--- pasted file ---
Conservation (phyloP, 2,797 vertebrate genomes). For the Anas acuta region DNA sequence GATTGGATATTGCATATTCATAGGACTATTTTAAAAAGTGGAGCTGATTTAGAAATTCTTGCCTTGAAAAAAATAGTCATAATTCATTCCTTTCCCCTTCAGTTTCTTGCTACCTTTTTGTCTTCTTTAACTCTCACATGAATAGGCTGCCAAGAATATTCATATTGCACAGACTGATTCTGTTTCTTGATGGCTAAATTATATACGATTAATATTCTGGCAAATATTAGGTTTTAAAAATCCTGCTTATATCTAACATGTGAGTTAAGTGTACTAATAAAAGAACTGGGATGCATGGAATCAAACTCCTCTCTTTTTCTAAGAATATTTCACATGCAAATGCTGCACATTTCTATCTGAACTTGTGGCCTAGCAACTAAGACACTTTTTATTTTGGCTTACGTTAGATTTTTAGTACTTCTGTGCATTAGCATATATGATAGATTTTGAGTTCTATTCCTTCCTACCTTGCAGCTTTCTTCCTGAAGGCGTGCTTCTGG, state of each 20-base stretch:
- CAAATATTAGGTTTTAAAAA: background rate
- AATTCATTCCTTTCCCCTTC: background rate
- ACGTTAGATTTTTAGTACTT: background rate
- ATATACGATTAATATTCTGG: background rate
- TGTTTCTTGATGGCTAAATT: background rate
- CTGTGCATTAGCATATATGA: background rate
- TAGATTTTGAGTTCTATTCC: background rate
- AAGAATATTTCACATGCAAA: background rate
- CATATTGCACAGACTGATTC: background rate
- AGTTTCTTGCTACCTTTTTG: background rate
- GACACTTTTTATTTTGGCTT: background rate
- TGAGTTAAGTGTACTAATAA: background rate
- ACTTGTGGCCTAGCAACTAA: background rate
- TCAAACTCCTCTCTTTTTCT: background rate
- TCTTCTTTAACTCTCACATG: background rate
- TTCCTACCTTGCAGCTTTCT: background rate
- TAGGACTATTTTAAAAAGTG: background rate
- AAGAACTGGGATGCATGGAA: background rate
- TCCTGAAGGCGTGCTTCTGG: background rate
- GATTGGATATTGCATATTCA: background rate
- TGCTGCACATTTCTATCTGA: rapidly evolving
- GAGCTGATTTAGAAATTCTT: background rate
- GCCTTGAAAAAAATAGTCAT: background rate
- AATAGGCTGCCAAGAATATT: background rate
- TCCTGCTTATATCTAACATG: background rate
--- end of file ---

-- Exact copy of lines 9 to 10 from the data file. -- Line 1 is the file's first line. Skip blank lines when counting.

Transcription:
- AAGAATATTTCACATGCAAA: background rate
- CATATTGCACAGACTGATTC: background rate